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This was the blog entry of the year. Fantastic job.

Sure blaming the lack of pass rush 100% on Tommie is a little unfair but that 3rd from last paragraph sums it up pretty nicely, Tommie hasn't commanded the doubles that he had in years past due to his lack of pressure.

Basically, I wouldn't say putting the blame on Harris is entirely unfair. Maybe a little unfair as there are a lot of gears making the line work, but not entirely unfair. Lots of Mark Anderson's sacks his rookie year were when he was unblocked to the passer, which is why I think that season was a fluke for him.

so, the pass rush is a complicated matter that can't be blamed on Harris, but it all starts inside with the tackles' ability to command double teams? Sounds like it is precisely right to blame the Bears' utter inability to pressure the quarterback on Harris, as well as whoever lines up next to him.

But it is interesting to note that the Bears "don't have a skilled blitzer at linebacker or defensive back." That may be so, but are we supposed to believe that Jim Johnson's blitzes work so well because the Eagles are stacked with gifted pass rushers at LB and CB? They have different players line up in those positions every year, and every year they get tons of pressure from every direction. Bottom line: coaching matters, and the Bears' defensive coaches are married to a scheme that depends far too much on one player being a Hall of Fame performer every week.

Lovie will help a little by calling the defense his way. Hopefully we will see less of the "mug" look and less of that annoying soft zone coverage on 3'rd downs that allowed the QB's to play pitch and catch on slants all year long.

Marileli will have a positive impact because the players will be held accountable instead of coddled. If they don't hold up on their assignments Rod will get on them and if they don't produce they won't play much either. The rotation should be strong with Adams, Harrison, Dusty and Gilbert expanding roles at DT. Brown, Ogunleye, Idonije and perhaps Anderson at DE. I would like to see what Ervin Baldwin can do but he may not get the chance this year unless Anderson is dumped before the season opener.

The key for the D-line os to keep the guy's fresh. The Offense will play a big part in that but the rotation needs to be better. Tommie should see less snaps then last season because over the long haul, it will keep him healthier. The same can be said with Ogunleye and Brown.... They need to come off the field a little bit more then last season, not much but a few series a game could turn into nearly 100 less snaps during the season.

Keep the guy's fresher and they will perform better late in games and later in the season when we will be fighting for the NFC North crown playing (4) of their last (6) games against NFC North opponents including (2) with the Vikes....

GO Bears !!

I don't think I could have said it any better than Anonymous.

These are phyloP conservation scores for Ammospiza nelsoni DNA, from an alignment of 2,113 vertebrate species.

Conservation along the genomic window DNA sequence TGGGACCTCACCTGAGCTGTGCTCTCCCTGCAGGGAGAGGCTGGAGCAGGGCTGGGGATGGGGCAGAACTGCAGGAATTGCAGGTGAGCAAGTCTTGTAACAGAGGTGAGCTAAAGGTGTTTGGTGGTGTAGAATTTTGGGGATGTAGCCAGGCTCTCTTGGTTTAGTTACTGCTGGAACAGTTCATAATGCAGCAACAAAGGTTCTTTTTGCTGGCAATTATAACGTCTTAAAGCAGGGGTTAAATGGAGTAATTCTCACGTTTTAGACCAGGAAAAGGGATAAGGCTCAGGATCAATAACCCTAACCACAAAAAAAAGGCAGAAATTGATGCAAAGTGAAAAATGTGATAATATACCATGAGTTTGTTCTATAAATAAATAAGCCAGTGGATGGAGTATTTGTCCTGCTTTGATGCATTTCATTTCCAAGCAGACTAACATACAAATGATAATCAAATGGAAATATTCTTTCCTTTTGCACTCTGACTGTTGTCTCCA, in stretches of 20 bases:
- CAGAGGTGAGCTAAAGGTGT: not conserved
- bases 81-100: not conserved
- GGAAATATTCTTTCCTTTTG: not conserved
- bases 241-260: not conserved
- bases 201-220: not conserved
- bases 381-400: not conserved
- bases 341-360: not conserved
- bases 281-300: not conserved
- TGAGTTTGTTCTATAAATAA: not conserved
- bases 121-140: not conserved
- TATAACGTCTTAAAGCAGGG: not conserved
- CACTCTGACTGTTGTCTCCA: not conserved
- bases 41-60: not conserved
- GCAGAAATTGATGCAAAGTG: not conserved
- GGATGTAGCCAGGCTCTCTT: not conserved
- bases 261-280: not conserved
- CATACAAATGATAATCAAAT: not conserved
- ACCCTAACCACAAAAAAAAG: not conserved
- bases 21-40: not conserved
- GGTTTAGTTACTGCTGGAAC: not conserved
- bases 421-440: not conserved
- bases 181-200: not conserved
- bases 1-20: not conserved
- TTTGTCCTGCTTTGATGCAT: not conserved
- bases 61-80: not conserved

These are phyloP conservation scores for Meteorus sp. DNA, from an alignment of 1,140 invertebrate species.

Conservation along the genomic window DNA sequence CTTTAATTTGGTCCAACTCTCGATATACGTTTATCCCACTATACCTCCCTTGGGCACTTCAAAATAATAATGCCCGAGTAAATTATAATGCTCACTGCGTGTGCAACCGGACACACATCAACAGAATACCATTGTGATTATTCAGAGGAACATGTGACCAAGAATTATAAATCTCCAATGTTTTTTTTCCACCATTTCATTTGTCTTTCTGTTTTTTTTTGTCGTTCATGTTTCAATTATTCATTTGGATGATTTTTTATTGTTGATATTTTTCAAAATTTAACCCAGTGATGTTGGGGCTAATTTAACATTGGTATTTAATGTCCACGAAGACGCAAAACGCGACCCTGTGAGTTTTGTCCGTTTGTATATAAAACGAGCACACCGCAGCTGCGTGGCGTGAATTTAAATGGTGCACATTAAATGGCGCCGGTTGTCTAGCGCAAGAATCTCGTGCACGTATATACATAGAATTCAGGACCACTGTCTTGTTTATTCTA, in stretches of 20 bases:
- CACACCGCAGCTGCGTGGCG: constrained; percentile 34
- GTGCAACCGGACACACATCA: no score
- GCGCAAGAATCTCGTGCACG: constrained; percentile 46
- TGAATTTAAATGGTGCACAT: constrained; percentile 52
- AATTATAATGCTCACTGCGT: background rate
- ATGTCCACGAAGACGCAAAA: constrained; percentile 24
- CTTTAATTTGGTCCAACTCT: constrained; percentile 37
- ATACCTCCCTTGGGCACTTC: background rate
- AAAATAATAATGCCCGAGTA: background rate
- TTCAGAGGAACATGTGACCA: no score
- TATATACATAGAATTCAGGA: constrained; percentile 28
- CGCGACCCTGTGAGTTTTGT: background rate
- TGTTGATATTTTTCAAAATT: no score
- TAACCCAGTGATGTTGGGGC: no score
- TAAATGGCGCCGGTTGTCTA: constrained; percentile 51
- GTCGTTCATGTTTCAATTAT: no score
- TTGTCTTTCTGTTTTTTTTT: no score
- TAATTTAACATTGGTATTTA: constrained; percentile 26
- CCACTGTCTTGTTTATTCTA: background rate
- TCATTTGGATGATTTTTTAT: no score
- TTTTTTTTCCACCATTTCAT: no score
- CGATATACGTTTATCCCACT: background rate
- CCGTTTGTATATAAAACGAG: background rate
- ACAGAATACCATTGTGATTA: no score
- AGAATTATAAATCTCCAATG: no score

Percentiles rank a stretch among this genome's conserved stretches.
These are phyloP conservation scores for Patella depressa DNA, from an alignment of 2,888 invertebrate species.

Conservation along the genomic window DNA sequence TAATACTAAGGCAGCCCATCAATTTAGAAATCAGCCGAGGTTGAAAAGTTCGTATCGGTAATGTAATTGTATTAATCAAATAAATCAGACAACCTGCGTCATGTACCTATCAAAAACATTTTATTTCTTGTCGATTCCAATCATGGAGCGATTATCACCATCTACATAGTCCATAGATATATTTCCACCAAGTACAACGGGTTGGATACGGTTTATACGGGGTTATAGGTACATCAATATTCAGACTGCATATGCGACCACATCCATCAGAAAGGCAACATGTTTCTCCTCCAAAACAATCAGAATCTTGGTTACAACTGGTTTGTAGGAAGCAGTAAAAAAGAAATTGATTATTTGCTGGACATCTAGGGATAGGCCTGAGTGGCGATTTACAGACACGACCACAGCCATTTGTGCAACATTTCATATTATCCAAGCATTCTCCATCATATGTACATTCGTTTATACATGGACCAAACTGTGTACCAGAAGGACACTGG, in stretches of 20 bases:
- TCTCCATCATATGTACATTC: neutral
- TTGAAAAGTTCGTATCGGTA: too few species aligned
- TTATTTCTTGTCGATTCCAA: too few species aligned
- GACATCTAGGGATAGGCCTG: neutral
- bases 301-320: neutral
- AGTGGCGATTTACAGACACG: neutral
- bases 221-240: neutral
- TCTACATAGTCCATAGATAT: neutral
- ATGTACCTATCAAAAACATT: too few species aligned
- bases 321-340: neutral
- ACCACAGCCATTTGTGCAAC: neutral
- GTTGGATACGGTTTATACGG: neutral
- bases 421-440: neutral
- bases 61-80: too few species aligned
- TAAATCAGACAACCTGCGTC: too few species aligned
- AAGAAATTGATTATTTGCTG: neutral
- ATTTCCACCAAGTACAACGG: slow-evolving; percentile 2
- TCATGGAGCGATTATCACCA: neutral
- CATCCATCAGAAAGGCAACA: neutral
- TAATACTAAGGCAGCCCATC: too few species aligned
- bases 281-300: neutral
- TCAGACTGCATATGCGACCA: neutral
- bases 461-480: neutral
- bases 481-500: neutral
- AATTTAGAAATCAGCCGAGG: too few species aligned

to Anonymous:

You should not be afraid to name yourself in the future because you, I think, have summed it up perfectly.

Reliance on a successful scheme is always better than reliance on a successful player. Harris is good, but a player's performance one year to the next is never a given. What is a given is that a Jim Johnson defense will mess you up. The same cannot be said for Lovie's "cover who?"

That said I like the addition of Marinelli and it's put up or shut up time for Lovie. He's calling the plays so let's see it buddy.

well put Perno. I completely agree with everything you said. I remember so many of Andersons sacks coming after Harris or Wale had flushed the QB from the pocket. I give Anderson credit for his ability to finish when presented with golden opportunities, but his performance that season always seemed flukey to me.

The weird part about Barnwell's comments on Brown is that he seems to contradict what he wrote in the book (pg.47):

Adewale Ogunleye is the veteran end who is effective, if not game-changing, against the run and the pass. Opposite him is Alex Brown, a serviceable end on a low salary who the Bears would prefer to replace with a superior player.

I think the Bears need to come clean with Tommie Harris's degenerative knee.

There have been alot of great DE's over the years, who was the last great DE for the Bears? Certainly not among the group we have now.
OG has not produced since we got him, at least not the numbers we should see out of a top notch DE. and personnally I don't care if he does in this his contract year, we should have jettisoned him 2 years ago and drafted/traded a top DE, But nope, we are still sitting here with under performing DE's and blaming the Tackles. Alot of us wanted a top DE drafted this year, now you know why. A DE has to be able to create on his own as well, w/o blaming the Tackles, Og never has had the numbers - Now Harris has underperformed with no double teams the past couple years but cmon, a Top DE has to have some numbers on his own.

I read somewhere that the Bears were tops in the league last year in bringing blitzes; that is, more than 4 down linemen to rush the passer. The scheme didn't produce many sacks and the blitzing LBs didn't record any sacks either.

So, obviously, it's a combination of things and everybody has to put in a little more. I'm sure Tommie Harris would benefit from a DE who could get to the QB unassisted from time to time. And the coaches need to be smarter about when, where and how to bring blitzes.